2 more lunch break books

60. Cycler by Lauren McLaughlin (Random House, 8/2008).  YA.  I have been reading a LOT of YA the last few weeks, trying to pick out what the YA book discussion group will read September through December.  And believe me, there is a blog post coming on the YA cliches that I was choking on through almost all of them.  But not Cycler.  From the first chapter, this book is weird as all get out, in the best possible way–I mean, you know from the beginning that the author is NOT messing around.  The premise alone is fascinating: a teenage girl who, instead of getting cranky and suffering cramps during PMS, literally turns into a boy.  And that boy, who is porn-loving and testosterone-high, is not happy about only getting 4 days a month, especially because he’s locked in their bedroom the whole time.  The only cliche present was “the best friend who just don’t care what nobody thinks” (complete with odd sense of fashion), but to be fair, I haven’t read a new release YA book in the last two weeks without that trope.  And it doesn’t change the fact that this was the sort of book that makes your eyes widen, and that you don’t want to put down.  I don’t want to say anymore about the plot, but I will highly recommend this.  Might do it for YA book discussion, but it’s definitely for mature teens, and I don’t want to leave out the 13 and 14 year-olds.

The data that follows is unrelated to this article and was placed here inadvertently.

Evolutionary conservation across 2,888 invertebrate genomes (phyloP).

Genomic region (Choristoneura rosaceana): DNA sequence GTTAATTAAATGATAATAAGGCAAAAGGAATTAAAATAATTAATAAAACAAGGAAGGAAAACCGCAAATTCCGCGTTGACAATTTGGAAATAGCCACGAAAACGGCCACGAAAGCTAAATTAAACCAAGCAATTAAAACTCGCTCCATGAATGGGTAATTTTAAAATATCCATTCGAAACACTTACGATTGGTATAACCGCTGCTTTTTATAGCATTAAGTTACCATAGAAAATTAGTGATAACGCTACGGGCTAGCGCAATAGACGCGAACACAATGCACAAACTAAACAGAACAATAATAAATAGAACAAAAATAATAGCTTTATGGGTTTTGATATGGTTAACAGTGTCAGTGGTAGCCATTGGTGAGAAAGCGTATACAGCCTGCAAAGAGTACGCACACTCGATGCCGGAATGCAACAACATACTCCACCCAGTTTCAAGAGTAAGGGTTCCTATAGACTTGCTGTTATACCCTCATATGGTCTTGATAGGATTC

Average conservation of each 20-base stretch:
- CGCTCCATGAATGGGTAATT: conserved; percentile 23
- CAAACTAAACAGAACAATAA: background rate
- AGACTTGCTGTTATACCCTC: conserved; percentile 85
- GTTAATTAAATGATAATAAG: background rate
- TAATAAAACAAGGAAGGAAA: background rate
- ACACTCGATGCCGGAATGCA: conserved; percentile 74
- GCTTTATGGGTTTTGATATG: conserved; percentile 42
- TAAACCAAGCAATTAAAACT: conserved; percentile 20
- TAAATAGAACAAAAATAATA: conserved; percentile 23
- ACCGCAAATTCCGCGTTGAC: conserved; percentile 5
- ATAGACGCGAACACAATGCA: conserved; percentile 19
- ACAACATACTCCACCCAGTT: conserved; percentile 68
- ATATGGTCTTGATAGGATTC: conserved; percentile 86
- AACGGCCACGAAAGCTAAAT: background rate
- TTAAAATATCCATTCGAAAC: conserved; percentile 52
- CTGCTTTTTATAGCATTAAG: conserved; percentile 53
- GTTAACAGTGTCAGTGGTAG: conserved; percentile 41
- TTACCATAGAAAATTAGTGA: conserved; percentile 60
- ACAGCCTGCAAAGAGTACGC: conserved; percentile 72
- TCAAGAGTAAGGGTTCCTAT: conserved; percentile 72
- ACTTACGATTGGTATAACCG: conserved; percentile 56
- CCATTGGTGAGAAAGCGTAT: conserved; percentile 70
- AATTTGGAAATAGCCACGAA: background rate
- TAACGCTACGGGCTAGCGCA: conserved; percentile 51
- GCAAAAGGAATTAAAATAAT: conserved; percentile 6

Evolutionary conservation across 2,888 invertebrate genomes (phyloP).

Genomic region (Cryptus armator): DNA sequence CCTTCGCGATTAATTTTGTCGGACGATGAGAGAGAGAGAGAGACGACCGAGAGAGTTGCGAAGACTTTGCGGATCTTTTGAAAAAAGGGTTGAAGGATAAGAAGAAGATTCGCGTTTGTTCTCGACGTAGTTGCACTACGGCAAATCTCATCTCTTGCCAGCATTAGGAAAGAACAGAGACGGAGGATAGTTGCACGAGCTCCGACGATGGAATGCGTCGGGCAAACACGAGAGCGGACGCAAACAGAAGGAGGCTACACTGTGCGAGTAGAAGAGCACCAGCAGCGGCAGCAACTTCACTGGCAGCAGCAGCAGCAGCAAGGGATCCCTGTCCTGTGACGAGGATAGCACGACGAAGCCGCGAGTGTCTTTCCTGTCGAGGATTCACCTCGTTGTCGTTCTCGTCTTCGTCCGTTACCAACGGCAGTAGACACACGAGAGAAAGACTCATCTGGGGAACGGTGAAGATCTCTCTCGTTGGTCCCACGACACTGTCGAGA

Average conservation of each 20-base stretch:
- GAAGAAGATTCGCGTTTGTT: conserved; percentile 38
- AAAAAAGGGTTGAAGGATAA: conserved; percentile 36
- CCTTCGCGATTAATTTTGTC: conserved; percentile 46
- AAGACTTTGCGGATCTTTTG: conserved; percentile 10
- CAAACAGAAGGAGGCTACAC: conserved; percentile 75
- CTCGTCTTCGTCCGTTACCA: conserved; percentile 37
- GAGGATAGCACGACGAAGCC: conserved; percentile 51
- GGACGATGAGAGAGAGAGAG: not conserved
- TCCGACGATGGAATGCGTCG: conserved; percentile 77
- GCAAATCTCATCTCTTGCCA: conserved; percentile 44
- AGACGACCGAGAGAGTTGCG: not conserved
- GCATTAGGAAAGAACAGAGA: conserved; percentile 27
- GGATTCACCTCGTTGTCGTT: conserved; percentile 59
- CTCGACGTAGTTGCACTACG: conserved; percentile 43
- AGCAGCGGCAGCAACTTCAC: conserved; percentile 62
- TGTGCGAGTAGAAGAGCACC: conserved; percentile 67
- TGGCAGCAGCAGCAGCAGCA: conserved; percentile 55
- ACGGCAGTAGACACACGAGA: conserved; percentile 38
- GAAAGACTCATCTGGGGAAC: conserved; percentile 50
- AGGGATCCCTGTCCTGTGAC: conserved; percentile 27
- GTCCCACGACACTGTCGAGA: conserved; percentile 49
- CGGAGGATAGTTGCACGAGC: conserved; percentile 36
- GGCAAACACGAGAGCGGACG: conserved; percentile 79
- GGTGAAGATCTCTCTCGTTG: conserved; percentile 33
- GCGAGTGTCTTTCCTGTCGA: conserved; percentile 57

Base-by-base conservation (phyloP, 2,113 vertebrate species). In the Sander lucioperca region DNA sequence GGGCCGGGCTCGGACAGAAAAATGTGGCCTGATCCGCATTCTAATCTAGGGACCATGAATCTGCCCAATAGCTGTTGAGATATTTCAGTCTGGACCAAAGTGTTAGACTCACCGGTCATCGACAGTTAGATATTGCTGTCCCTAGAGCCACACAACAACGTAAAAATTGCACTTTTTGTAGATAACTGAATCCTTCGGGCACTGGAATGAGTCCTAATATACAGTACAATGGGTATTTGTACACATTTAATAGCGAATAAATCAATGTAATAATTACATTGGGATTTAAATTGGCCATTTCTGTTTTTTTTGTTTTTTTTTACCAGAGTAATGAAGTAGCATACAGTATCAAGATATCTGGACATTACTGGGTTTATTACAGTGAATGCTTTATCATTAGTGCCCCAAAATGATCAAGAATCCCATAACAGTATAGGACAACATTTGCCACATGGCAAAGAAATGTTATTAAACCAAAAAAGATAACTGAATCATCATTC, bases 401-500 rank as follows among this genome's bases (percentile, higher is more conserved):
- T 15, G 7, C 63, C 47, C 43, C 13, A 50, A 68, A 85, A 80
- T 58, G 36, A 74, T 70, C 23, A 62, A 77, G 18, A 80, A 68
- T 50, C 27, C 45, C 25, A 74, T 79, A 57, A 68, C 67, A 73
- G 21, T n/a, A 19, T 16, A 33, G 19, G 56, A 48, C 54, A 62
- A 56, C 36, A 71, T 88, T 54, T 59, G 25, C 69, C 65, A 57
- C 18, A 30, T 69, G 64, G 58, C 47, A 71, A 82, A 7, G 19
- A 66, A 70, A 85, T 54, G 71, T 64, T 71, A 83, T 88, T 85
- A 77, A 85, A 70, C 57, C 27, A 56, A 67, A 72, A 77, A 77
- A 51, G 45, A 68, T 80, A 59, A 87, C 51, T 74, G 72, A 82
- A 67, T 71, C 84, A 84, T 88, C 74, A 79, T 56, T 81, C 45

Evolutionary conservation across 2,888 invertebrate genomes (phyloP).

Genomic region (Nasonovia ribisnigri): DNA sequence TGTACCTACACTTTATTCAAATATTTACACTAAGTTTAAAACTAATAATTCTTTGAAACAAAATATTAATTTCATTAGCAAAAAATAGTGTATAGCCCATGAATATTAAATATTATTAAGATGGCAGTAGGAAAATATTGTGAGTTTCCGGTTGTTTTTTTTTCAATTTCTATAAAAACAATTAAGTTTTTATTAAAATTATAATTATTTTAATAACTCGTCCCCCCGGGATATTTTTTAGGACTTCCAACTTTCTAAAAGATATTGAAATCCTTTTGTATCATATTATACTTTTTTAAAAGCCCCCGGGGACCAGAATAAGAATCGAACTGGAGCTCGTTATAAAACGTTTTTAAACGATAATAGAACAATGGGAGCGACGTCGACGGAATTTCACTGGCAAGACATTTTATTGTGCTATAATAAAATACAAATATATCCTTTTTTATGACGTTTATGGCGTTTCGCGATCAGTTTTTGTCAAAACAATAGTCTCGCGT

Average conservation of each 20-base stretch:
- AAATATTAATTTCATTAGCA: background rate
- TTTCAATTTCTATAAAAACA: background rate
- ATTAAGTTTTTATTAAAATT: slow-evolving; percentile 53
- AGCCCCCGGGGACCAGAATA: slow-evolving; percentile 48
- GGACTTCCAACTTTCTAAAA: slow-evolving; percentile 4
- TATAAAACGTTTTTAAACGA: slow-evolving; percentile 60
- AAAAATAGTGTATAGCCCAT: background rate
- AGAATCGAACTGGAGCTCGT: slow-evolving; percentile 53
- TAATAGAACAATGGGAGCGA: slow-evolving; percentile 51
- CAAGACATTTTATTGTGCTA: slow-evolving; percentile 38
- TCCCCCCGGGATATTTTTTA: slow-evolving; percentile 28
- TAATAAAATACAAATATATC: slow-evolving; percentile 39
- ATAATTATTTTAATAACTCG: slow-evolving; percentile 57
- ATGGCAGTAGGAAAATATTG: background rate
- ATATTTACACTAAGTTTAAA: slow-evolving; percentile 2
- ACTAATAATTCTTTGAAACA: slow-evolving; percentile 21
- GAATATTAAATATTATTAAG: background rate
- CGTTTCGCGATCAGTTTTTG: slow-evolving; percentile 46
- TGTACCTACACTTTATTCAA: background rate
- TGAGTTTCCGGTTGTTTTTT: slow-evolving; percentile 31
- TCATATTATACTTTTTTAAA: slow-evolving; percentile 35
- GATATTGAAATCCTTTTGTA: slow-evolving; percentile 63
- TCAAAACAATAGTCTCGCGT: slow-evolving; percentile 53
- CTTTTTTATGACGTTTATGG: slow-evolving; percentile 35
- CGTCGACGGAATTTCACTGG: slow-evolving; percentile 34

61. Arab In America written and illustrated by Toufic El Rassi (Last Gasp, 2007).  Graphic novel.  Very much liked this as well.  I think most people instinctively know that being Arab in America is crappy, but this book makes it clear.  It’s interesting that he describes his urge after the 9/11 attacks to say “it wasn’t me” to white people, because this book gave me that queasy urge to say “not all white people think this!”  But you can’t blame him, or any Arab, for thinking that white Americans distrust and vilify Arabs, and  El Rassi does a great job of pointing out the many places in which he and all Arabs (especially men) are stereotyped, patronized, and in danger.  I also really like his illustration style and the way he uses shadows.  Will probably put a staff pick in it.


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